Wall Street rises as hot US inflation cools further | lifestyle

NEW YORK (AP) — Wall Street edged higher on Thursday after a report showed inflation slowed again last month, boosting hopes that the Federal Reserve can ease the economy with a smaller interest rate hike.

The S&P 500 was 0.5% higher after trading between small gains and losses in the morning. While the US inflation report was clearly encouraging, stocks had already rallied earlier this week in anticipation of just such data. The numbers were in line with forecasts at many points, and analysts warned investors not to get carried away.

The Dow Jones industrial average was up 288 points, or 0.9%, at 34,261 by 12:30 a.m. ET, and the Nasdaq was 0.5% higher. Previously, they also fluctuated between profits and losses.

The country’s painfully high inflation has been at the center of wild moves on Wall Street for more than a year. Recently, stocks have been rising and bond yields have been falling on hopes that cooling inflation from a summer peak may prompt the Federal Reserve to moderate a flurry of rate hikes. Such increases can suppress inflation, but they do so by slowing the economy and risking a recession. They also hurt investment prices.

In the bond market, Thursday’s inflation report sent yields further down as traders are increasingly confident the Fed will reduce the size of its next rate hike. They are now widely forecasting an increase of just 0.25 percentage point next month, down from a half-point increase in December and from four previous increases of 0.75 percentage point.

Many traders are betting on the Fed to follow through with perhaps another quarter-point hike, but then possibly take a break, according to CME Group data.

Analysts warned that while Thursday’s inflation report showed inflation at its least debilitating level in more than a year, it still left room for continued pressure on the economy from high rates. They warned that more big swings could be coming to the markets.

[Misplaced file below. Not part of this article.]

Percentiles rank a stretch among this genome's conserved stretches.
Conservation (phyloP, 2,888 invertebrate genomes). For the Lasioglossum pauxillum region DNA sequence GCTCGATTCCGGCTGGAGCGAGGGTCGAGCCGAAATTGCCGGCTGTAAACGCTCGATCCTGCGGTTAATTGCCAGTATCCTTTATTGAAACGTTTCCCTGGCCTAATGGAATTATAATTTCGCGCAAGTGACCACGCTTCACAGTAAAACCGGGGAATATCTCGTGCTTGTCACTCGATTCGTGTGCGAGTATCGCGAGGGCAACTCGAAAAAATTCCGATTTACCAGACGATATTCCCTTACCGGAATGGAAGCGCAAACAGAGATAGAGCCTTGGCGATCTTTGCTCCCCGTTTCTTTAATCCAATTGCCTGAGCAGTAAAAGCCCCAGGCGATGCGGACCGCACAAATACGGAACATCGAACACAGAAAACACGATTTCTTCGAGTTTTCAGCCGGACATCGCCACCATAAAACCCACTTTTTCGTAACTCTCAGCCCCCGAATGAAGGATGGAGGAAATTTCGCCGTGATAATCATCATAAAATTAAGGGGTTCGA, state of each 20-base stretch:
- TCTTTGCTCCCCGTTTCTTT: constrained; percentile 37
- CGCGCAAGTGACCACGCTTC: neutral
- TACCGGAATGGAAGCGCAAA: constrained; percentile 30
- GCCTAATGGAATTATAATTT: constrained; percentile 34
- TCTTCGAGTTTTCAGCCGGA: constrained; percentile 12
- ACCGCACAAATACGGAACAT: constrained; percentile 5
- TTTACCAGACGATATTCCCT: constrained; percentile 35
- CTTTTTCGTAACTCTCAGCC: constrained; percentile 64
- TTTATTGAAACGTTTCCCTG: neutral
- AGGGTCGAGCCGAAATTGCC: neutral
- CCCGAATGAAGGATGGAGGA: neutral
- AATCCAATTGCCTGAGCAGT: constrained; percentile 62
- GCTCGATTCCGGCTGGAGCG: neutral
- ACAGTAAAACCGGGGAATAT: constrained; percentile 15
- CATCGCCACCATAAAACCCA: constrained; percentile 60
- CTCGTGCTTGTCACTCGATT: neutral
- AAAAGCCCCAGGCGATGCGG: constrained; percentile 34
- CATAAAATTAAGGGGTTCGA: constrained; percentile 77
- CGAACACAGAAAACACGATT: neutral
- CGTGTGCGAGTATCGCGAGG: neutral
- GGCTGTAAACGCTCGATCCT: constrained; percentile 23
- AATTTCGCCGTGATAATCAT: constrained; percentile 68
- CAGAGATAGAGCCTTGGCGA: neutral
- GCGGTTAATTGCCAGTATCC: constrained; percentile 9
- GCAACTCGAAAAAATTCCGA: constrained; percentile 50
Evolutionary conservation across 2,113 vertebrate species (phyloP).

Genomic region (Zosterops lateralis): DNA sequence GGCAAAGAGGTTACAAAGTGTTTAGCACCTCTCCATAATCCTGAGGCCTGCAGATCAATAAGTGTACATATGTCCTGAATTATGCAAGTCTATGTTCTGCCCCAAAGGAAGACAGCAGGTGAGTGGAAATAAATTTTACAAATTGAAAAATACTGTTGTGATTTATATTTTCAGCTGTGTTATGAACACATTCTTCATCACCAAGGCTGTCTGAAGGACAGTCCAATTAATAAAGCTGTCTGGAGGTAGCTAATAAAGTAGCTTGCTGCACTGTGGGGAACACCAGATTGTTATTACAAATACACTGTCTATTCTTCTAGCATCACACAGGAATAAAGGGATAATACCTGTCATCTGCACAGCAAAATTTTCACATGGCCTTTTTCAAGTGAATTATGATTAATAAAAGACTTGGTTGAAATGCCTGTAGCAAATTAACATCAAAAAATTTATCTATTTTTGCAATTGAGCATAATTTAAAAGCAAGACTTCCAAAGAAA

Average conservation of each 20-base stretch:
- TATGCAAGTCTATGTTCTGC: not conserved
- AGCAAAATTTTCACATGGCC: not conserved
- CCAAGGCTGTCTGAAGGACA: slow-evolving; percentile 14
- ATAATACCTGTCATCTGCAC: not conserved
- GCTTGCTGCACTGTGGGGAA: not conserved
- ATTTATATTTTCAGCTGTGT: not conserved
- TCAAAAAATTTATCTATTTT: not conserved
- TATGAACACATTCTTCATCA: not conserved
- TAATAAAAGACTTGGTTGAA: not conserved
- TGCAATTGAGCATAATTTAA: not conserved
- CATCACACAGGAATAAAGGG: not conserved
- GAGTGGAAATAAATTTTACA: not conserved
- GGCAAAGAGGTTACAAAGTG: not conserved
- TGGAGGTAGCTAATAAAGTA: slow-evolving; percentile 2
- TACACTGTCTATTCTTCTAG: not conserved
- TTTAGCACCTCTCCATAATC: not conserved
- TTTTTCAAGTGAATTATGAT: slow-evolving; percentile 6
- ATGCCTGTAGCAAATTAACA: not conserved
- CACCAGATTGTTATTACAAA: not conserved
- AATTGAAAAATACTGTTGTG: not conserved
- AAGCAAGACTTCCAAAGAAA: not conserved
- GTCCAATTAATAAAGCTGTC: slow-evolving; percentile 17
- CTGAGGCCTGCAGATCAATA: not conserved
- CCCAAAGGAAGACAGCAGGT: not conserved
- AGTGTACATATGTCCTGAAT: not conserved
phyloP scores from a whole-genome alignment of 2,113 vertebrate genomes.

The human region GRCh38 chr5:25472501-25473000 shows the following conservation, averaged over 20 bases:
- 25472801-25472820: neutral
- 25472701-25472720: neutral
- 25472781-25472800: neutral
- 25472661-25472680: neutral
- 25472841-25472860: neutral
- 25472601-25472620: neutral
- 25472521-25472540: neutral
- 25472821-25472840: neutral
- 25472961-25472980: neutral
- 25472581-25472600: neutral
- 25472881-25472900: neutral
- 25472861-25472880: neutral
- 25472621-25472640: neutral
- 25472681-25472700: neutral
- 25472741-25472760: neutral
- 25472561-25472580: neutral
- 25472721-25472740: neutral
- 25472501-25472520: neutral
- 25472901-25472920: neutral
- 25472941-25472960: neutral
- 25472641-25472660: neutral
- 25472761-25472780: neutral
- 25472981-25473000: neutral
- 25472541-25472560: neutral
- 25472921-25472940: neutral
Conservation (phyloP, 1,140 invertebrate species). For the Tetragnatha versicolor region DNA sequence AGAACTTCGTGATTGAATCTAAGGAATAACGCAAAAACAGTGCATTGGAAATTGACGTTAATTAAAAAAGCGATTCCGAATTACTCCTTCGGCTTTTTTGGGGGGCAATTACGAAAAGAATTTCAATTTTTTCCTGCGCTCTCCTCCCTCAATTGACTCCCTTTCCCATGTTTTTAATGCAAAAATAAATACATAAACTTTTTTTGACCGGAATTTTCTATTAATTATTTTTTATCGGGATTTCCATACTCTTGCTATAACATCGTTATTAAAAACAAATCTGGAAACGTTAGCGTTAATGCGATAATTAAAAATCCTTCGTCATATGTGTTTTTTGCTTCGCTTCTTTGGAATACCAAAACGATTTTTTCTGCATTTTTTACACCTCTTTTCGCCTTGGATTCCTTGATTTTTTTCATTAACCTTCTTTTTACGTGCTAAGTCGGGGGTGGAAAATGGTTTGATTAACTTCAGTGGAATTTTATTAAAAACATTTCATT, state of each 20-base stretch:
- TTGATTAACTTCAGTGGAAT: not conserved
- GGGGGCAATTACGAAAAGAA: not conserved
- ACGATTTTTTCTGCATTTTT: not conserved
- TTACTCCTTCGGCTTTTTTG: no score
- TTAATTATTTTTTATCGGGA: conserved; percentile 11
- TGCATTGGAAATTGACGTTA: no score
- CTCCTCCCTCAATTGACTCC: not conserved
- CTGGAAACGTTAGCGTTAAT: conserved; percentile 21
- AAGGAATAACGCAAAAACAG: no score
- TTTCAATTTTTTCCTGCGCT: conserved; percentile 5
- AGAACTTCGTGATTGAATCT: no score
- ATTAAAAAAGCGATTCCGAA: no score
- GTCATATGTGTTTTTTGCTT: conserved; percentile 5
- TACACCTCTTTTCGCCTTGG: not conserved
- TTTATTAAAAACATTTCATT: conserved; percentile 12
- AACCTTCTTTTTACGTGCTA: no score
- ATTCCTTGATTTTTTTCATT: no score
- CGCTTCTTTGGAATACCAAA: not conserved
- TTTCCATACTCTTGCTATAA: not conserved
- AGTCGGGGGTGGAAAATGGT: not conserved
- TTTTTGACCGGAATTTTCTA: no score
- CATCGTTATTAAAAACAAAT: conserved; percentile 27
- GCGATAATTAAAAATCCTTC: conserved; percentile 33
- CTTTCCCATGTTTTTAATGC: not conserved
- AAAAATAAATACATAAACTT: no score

“While we can say with certainty that we are past the peak of inflation, it is too early to call it a victory in the fight against higher inflation,” said Gargi Chaudhuri, iShares head of investment strategy, Americas.

Analysts also cautioned investors not to think of a slower rate hike or the coming halt in hikes as the same thing as a rate cut, which some investors hope could happen later this year. Such cuts can act as rocket fuel for markets.

While inflation slowed to 6.5% last month from a peak of more than 9% in June, it is still too high for the Fed and American households to like. The central bank is adamant that it plans to continue raising rates this year and that it won’t cut rates until 2024 at the earliest.

Of course, his forecasts have proven wildly wrong in the past, such as when officials called the initial spike in inflation due to the pandemic a “transitory” problem.

Some areas of the economy remain strong and threaten to sustain inflationary pressures. The main one is the labor market. A report on Thursday showed that fewer workers filed for unemployment benefits last week. That’s a sign that layoffs remain low, even as some major tech companies announced job cuts.

Of course, a strong labor market is good for workers, especially when their raises don’t keep up with inflation. But the Fed says it doesn’t want wage gains to be too high. This could create a vicious cycle where companies raise prices to cover their higher costs and only exacerbate inflation.

The yield on the 10-year Treasury, which helps set rates for mortgages and other loans that dictate the economy, fell to 3.48% from 3.54% late Wednesday. The two-year yield, which tends to track Fed expectations more closely, fell to 4.14% from 4.22%.

Airline stocks posted some of the biggest gains on Wall Street after American Airlines said it expects higher-than-expected revenue and profit in the final three months of 2022. It rose 6.9%, while United Airlines gained 4.7% . .

Earnings season is set to begin in earnest on Friday, with JPMorgan Chase and UnitedHealth Group headlining the day. One big concern on Wall Street is that high inflation and a slowing global economy are eating into the profits of major companies.

Analysts say it could be the first time earnings per share of S&P 500 companies have fallen from year-ago levels since 2020.

AP Business Writers Yuri Kageyama and Matt Ott contributed.

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